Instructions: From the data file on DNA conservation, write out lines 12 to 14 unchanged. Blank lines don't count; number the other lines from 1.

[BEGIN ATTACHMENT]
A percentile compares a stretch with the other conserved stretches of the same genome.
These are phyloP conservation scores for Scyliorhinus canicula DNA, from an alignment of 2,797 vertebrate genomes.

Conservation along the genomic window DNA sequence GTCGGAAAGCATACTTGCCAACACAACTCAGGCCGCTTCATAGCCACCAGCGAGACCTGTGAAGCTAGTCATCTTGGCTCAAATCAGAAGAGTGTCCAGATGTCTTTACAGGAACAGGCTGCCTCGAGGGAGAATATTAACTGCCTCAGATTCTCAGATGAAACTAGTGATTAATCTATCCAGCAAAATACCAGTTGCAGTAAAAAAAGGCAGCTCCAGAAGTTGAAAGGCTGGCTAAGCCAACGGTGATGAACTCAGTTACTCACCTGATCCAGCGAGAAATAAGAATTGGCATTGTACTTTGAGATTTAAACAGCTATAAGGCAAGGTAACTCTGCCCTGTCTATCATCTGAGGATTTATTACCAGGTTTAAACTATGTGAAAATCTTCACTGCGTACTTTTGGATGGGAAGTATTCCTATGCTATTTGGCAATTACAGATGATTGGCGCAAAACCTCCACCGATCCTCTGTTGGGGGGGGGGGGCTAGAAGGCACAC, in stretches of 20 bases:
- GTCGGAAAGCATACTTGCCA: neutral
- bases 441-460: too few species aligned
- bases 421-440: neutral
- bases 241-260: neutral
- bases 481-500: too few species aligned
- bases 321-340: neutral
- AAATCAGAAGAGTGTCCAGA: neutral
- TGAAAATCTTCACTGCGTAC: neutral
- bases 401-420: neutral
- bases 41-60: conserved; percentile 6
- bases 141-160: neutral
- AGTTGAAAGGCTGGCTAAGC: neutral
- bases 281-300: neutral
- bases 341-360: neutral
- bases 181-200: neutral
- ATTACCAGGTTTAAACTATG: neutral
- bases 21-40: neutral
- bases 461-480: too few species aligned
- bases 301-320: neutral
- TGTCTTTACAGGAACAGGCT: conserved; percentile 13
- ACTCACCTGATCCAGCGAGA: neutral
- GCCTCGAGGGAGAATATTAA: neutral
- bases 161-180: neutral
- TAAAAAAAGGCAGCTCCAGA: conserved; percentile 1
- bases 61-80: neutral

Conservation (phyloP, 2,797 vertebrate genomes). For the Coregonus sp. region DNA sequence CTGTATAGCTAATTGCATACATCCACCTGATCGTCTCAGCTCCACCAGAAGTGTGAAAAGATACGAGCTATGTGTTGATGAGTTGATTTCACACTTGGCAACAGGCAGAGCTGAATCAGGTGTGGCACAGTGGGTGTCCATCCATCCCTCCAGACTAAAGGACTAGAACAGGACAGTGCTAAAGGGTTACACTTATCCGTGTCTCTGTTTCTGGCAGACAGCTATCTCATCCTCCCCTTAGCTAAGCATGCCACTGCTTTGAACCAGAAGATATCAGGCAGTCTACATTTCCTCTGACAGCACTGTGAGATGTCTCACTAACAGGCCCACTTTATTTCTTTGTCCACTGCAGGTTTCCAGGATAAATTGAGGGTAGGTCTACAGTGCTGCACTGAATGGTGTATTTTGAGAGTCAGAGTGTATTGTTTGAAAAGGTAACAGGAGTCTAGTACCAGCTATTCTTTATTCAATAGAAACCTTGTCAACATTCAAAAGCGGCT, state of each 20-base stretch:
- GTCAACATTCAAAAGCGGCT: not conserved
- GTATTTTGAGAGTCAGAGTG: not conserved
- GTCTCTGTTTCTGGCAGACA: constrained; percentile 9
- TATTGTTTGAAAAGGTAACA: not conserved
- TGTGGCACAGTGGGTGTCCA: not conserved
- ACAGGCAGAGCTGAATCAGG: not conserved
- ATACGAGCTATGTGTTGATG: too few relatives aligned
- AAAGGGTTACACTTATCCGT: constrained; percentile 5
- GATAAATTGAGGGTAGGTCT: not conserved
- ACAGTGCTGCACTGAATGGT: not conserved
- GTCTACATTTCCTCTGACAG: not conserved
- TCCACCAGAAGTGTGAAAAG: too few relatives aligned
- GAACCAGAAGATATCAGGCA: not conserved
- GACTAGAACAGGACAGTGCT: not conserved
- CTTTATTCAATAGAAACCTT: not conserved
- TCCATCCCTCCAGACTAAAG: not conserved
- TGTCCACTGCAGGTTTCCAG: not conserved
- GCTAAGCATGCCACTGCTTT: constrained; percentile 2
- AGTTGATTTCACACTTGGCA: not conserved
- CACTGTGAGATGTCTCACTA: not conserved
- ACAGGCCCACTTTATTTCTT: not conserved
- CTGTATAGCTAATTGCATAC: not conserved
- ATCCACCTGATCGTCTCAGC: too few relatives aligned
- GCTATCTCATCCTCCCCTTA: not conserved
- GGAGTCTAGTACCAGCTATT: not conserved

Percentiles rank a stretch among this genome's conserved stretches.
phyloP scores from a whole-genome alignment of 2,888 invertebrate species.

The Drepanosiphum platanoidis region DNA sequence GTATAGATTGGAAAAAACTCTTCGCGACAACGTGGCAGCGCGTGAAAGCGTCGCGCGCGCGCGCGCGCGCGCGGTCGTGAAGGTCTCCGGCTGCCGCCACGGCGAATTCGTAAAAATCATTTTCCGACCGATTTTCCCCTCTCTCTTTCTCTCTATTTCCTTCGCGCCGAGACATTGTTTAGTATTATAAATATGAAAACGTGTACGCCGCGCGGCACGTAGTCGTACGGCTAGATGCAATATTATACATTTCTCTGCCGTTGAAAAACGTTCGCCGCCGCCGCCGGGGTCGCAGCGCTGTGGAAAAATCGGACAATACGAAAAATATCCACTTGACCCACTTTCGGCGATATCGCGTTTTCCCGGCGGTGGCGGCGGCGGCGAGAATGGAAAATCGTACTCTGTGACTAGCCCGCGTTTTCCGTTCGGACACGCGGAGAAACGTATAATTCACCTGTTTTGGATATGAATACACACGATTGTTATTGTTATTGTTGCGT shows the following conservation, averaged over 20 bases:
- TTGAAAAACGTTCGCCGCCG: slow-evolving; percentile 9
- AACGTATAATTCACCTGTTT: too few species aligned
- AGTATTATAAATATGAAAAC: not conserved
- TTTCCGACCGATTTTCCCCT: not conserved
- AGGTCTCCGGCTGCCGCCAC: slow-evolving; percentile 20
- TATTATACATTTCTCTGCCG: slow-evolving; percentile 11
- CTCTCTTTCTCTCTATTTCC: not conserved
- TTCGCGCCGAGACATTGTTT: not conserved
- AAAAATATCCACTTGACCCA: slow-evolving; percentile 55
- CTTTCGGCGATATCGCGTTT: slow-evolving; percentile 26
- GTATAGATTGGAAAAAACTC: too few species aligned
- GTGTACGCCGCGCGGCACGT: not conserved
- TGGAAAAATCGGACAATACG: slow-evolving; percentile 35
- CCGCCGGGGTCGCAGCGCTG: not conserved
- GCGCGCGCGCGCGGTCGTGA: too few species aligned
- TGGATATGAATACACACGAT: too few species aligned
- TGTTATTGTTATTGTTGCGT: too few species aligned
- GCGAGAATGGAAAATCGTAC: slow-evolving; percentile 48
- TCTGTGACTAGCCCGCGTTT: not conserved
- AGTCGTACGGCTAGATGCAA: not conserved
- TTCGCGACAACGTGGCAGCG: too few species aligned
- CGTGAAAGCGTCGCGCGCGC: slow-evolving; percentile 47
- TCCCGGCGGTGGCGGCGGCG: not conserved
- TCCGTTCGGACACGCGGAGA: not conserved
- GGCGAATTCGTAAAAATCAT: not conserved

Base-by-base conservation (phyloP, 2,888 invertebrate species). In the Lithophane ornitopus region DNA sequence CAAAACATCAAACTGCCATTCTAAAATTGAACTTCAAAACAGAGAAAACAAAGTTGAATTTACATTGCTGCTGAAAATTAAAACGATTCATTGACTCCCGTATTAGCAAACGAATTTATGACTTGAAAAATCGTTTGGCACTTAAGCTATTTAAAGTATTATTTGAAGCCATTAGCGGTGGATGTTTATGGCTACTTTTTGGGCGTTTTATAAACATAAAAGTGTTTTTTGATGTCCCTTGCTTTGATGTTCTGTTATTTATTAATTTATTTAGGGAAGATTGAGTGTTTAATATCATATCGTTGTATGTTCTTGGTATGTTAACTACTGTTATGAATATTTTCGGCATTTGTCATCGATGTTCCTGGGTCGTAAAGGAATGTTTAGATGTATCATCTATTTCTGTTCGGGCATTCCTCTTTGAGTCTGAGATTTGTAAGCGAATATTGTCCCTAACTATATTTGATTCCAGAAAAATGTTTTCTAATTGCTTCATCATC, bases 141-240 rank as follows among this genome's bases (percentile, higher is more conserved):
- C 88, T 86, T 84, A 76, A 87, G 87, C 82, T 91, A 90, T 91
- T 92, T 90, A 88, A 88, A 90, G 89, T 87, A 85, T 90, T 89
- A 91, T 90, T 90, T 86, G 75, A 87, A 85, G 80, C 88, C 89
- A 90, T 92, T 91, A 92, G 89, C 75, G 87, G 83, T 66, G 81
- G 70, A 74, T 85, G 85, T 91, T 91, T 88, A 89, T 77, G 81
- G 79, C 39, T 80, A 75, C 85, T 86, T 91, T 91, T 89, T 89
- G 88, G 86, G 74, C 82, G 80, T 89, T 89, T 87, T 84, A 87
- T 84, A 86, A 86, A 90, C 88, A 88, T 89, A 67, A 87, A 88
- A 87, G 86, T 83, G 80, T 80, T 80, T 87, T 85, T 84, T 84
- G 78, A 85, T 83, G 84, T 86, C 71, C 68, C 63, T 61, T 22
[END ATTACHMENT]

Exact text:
- bases 401-420: neutral
- bases 41-60: conserved; percentile 6
- bases 141-160: neutral